Study of the Radiation Flux Distribution in a Parabolic Dish Concentrator

Nidia Aracely Cisneros-Cárdenas, Rafael Cabanillas-López, Ricardo Pérez-Enciso, Guillermo Martínez-Rodríguez, Rafael García-Gutiérrez, Carlos Pérez-Rábago, Ramiro Calleja-Valdez and David Riveros-Rosas


The radiation flux distributions produced by the concentrating solar systems used to produce thermal/electrical power are usually non-homogeneous. This results in non-uniform temperature distributions on the solar receivers, causing adverse effects on the system’s overall performance. An approach to better understand the problem is to study the surfaces around the focal zone where the radiation density is homogeneous (isosurfaces), generating them from experimental data. For this, it is necessary to superimpose built volumes of the different irradiance levels using parallel planes in different directions from the focal point of a concentrator. These volumes are known as effective volumes. This study presents the model used to generate effective volume produced by a point focus concentrator, comparing it with experimental results in a direction perpendicular to the focal axis. The effective volumes were developed considering a global optical error of the system of 2.8 mrad. The set of methods used to generate effective volumes has not been previously presented in the literature. The theoretical-experimental research consisted of the combination of the camera-target method and the simulations by the ray-tracing technique. The results showed effective volumes with the highest value of 10 MW/m2 and the lowest value of 4.5 MW/m2.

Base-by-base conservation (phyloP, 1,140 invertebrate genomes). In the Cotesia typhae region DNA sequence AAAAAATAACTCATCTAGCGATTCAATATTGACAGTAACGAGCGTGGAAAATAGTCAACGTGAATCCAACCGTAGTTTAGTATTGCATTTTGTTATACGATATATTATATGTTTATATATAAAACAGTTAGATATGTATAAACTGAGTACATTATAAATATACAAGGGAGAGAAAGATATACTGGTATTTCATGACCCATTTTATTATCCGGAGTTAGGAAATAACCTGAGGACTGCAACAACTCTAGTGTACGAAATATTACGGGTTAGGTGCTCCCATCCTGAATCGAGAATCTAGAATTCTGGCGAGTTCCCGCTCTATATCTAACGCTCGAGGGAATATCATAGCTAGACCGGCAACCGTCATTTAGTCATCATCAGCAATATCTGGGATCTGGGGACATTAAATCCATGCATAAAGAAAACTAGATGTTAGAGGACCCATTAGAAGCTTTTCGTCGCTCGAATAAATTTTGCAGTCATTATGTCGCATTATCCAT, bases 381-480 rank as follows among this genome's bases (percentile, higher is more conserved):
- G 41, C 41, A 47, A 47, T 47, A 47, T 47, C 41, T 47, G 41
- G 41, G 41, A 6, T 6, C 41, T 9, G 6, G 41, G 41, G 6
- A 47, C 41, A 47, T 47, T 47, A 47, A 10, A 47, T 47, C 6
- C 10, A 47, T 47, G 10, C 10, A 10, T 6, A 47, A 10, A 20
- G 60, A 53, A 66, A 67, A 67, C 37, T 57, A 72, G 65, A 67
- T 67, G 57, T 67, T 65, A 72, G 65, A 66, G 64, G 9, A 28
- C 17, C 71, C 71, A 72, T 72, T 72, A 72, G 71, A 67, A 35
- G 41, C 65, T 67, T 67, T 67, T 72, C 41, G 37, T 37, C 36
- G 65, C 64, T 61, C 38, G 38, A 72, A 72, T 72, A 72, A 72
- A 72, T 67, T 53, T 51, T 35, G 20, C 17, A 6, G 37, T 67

Study of the Radiation Flux Distribution in a Parabolic Dish Concentrator

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